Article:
Northamptonshire CCC has marked former captain Jim Watts’ 80th birthday today (June 16) by inducting him into the club’s Hall of Fame.

Watts joins fellow trophy-winning skippers Mushtaq Mohammad and Allan Lamb among those recognised for long and distinguished service to the County.

Bedfordshire-born, he made 523 appearances for Northamptonshire in first-class and limited-overs cricket between 1959 and 1980.  In the longer format he scored 14,411 runs, claimed 331 wickets with his medium-pace bowling and held 278 catches.

He represents a ‘bridge’ between two of the club’s all-time batting greats, having made his first-team debut in Dennis Brookes’ final summer and then leading the side when Allan Lamb joined Northamptonshire.

Watts’ own playing career was unusual.  After topping 1,000 first-class runs in his maiden season he was a key member of the team that came within a whisker of claiming the Championship title under Keith Andrew in 1965.

But he opted to quit the professional game at the end of the following summer and didn’t return until 1970.  Quickly re-establishing himself, he succeeded Roger Prideaux as captain in 1971 and soon earned a reputation as one of the tactically shrewdest leaders on the county circuit.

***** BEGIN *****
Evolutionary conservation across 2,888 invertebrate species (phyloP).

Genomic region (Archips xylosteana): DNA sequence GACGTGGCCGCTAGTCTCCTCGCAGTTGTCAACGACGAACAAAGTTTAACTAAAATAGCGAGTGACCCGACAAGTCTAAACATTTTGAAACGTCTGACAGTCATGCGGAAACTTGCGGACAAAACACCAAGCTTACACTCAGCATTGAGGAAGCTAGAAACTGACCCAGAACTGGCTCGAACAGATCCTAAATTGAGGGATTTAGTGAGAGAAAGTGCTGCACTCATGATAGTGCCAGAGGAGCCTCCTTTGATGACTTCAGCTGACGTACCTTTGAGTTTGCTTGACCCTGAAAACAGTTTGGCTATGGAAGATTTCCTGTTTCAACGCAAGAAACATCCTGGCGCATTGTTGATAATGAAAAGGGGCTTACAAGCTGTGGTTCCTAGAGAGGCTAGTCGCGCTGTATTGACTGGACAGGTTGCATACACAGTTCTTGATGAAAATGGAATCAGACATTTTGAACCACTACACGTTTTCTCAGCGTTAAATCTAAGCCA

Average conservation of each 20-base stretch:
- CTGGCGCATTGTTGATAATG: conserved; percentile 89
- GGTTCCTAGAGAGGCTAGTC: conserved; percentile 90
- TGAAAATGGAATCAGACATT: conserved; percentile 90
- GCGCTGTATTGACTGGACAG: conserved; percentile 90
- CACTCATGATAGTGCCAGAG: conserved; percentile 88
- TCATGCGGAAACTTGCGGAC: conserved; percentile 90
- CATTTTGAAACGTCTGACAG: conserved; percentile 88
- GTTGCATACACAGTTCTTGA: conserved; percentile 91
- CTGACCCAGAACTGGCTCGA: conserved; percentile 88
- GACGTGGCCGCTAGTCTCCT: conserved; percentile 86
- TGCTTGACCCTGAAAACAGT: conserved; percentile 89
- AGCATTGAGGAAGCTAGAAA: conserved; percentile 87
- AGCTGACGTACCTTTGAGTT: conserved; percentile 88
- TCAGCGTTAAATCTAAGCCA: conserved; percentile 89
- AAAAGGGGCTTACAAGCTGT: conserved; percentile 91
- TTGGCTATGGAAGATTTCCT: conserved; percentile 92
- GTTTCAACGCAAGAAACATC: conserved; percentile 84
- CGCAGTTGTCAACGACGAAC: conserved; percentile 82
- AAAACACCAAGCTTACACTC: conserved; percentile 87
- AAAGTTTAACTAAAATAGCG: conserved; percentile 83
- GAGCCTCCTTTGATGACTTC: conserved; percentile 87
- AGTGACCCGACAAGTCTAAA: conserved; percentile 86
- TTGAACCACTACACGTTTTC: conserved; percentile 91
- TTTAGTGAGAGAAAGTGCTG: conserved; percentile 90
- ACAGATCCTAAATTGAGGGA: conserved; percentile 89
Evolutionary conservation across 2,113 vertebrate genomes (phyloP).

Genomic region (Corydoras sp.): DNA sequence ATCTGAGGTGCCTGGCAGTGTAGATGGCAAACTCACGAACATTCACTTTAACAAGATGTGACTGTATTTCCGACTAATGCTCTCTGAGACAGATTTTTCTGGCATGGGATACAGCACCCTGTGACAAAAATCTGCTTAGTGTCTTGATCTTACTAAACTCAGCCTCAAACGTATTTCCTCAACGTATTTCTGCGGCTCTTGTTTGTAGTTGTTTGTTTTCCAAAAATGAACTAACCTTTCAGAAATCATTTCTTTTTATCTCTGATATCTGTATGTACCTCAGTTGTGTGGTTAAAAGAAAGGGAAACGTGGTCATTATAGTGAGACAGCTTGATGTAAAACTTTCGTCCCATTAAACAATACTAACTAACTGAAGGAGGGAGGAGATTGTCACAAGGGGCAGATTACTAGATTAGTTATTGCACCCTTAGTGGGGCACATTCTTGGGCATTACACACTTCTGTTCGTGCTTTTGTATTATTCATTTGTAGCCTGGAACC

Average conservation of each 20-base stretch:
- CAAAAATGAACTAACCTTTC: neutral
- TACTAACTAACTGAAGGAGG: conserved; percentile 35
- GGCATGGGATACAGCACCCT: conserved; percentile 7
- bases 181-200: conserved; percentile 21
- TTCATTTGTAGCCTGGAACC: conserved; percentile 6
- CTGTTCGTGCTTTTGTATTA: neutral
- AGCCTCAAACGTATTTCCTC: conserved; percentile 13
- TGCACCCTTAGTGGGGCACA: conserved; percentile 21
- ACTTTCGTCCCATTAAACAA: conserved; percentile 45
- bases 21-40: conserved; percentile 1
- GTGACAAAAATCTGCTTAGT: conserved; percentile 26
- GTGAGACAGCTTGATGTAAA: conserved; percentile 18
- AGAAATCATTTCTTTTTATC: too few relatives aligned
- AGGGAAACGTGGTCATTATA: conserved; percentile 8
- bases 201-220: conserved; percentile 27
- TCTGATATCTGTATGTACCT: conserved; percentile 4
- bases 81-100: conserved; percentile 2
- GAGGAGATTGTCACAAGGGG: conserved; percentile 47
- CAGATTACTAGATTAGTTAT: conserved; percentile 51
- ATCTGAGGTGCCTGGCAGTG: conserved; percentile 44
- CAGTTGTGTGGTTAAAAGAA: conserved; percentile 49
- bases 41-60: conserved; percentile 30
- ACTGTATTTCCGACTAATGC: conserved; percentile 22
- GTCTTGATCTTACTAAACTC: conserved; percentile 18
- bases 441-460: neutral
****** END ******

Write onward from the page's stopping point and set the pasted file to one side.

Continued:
His first spell in charge saw Northamptonshire return to the business end of the Championship table (fourth, third and third again between 1972 and 1974) and in August 1972 he led the County to a first-ever victory over the Australians at the County Ground. 

‘A good but understated county cricketer and a quiet but equally understated cajoling leader who took his club from the lower echelons of the Championship, and for a few years made them competitive at the top,’ according to player-turned-writer Mike Selvey, who in The Cricketer magazine in 2017, nominated Jim as his top county captain.

Jim ‘retired’ again at the end of 1974 to concentrate on his teaching career, but following the upheavals at the club three years later he came back as captain in 1978 and spent another three seasons at the helm.  In 1980 he lifted the Benson and Hedges Cup at Lord’s after victory over Essex, a fitting climax to his career which drew to a close at the end of that summer.

Jim later served on Northamptonshire’s committee and was one of the former players honoured with the title of ‘Cricketer Emeritus’ in 1999.

He is a worthy addition to the Hall of Fame at the County Ground – joining fellow club legends George Thompson, Billy East, ‘Nobby’ Clark, Fred Bakewell, Dennis Brookes, Freddie Brown, Frank Tyson, Keith Andrew, Colin Milburn, David Steele, Bishan Bedi, Allan Lamb, Ken Turner, George Tribe, Mushtaq Mohammad, David Capel and the Kingston family.